On July 6th, the Oregon legislature voted to decriminalize cocaine, heroin, methamphetamine, oxycodone, LSD, and ecstasy, reported The Hill. While reform of prohibitions on both medical and recreational use of marijuana has gained popularity in states across the country, most people remain skeptical of the benefits of reducing or eliminating criminal penalties for harder drugs. Yet, rolling back prohibitions on harder drugs is likely to bring greater benefits than those produced by the relaxation of marijuana prohibitions precisely because the harder drugs are more dangerous.
Oregon House Bill 2355, which would become state law if Governor Kate Brown signs it as expected, decriminalizes the possession of small amounts of the drugs for people who do not have more than two prior drug convictions or any felony convictions. If it becomes law, Oregon will become the first state to decriminalize these hard drugs.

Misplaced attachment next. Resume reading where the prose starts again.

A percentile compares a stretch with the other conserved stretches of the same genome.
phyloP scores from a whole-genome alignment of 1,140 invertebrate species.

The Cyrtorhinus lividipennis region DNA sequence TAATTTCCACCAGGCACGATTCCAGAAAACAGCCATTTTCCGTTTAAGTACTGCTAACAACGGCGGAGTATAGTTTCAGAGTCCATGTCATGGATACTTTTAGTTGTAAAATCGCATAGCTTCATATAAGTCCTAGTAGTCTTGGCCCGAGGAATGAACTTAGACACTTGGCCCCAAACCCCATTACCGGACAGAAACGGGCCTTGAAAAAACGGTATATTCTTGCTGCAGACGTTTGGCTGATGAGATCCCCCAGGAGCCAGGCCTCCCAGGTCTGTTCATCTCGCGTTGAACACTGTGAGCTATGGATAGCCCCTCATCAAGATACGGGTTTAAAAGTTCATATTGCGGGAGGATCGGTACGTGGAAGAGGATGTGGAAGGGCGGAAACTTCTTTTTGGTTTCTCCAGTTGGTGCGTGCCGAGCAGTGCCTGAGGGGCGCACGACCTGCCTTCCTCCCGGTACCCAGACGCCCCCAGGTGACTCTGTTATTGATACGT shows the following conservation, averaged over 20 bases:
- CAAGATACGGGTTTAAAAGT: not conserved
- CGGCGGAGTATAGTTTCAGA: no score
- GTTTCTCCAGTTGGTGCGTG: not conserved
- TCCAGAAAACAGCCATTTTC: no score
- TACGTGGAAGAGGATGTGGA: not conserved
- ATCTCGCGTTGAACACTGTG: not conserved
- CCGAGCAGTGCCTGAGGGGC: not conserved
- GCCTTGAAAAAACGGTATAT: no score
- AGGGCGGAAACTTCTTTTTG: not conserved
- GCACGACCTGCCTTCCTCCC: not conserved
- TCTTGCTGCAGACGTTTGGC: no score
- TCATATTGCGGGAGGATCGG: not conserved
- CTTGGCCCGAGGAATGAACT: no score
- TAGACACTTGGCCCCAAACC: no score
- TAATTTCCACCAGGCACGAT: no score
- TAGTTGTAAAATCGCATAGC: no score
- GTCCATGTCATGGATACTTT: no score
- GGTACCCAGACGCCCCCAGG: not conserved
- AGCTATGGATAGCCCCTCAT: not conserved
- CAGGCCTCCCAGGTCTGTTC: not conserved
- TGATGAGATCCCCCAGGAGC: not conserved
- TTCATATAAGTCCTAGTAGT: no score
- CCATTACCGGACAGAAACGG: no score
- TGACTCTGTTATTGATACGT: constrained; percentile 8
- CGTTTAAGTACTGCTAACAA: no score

In 1973, Oregon became the first state to decriminalize possession of small amounts of marijuana and, in 2015, it became the 4th state to legalize the sale of marijuana for recreational use. Today, eight states and the District of Colombia have legalized recreational use and most states have passed some version of decriminalization or removed prohibitions on the use of medical marijuana.
To read more CLICK HERE